I’ll tell you one thing: If any of your male readers get the idea to be masculine and take his *tremendous privilege* without permission, he’s gonna hear about it from you!

You continue:

Any man who thinks that a wonderful time in bed must be necessarily linked to a lifetime of responsibility is written off as a hopeless dweeb. Faced with a choice between not being mocked and having a backbone, far too many men choose the option of not being mocked. But fathers who wilt in the face of such sneers and mockery are just sperm-delivery fathers. They have all the backbone of a wet napkin. They deserve the mockery, certainly, but from the other direction.

Of course, there is the problem of old-fashioned selfishness. Convincing men to take the sexual pleasure, and to not feel responsible for any resultant child, has therefore not been a difficult argument. It has been a downhill argument. The moral authority of Western civilization spent a number of centuries persuading and convincing males that they should take up responsibility for their progeny. That was the uphill part of the argument, and it was made possible by the growing influence of the gospel. Unfortunately, we have decided to all head back downhill again, and us with no brakes now.

So abortion happens for the following reasons:
1. men fail to provide
2. men fail to protect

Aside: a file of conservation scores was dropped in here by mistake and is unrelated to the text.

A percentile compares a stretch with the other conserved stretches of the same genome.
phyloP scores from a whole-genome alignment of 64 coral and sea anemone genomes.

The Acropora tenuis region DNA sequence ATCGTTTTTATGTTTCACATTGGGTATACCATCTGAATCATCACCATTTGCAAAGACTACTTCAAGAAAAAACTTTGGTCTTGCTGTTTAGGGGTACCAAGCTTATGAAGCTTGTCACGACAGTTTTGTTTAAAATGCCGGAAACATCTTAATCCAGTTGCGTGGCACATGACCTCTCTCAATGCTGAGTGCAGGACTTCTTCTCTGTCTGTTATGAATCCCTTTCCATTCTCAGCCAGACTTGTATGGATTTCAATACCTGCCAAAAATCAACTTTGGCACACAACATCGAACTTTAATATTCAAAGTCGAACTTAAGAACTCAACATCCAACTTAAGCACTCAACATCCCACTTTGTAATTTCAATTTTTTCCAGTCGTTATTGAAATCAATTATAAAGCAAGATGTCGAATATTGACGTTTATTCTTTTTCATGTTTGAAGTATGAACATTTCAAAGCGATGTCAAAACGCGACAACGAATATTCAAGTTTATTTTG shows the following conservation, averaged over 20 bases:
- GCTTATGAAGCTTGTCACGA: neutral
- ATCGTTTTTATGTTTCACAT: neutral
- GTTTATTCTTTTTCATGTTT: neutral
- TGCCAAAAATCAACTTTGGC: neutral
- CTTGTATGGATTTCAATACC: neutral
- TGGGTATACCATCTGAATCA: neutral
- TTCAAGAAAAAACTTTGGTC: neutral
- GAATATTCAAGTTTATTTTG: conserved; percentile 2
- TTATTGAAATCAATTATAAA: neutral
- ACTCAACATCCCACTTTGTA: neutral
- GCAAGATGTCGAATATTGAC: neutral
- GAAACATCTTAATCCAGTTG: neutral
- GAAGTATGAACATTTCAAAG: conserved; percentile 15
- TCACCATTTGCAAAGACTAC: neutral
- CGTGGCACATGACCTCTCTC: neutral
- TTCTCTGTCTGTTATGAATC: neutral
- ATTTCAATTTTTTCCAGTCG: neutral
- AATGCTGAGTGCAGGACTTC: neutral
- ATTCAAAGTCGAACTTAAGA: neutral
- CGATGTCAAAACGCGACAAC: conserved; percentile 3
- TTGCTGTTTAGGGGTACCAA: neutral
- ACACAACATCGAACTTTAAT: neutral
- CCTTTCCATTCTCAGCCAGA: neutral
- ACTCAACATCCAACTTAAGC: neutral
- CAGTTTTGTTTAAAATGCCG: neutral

3. causing motherlessness
4. men aren’t grateful enough for the “tremendous privilege” of sleeping with their wives
5. men are wet napkins who deserve to be mocked, especially by moral Christians
6. men are selfish
7. men are out of control

And here I thought abortions happened because mothers paid medical experts to skewer their babies. Turns out it has been toxic male Christian fathers all along.

Enough of that post. From here I’ll surf to the Related link, “Father Hunger”, from 2006. It is a defense of himself from a “local critic” who did not like your attitude towards homosexuals.

But how a call for Christians to stop demanding civil reform as a substitute for reformation in the family and the church can be read this way is a mystery to me. What we have called for is for Christian fathers to repent first, and for the church to get its own house in order first, instead of turning to politics as some kind of savior. Politics will be saved, but politics is no savior. We have argued that the current epidemic of homosexual activism is the result of disobedient Christian fathers, and so we have substantial work to do within out own ranks first. Our culture is in the grip of a profound and disorienting father hunger. This is no less true within the church.

No less true in the church? WOW! Christian fathers are so bad, so unrepentant, that they turn their children gay!

Father hunger is around us in countless ways, and results in far more than struggles with sexual perversion. Father hunger causes loneliness, aggression, rebellion against authority, hatred of kindness, lack of self-control, legalistic pietism, religion based on fear instead of love, and much, much more.

Father hunger isn’t caused by missing fathers ejected from their homes by their wives over 70% of the time. No, no: Bad Christian fathers even in the home (maybe especially in the home) cause pretty much every sin and every pit of the human condition. The word “mother” doesn’t appear once in the whole post.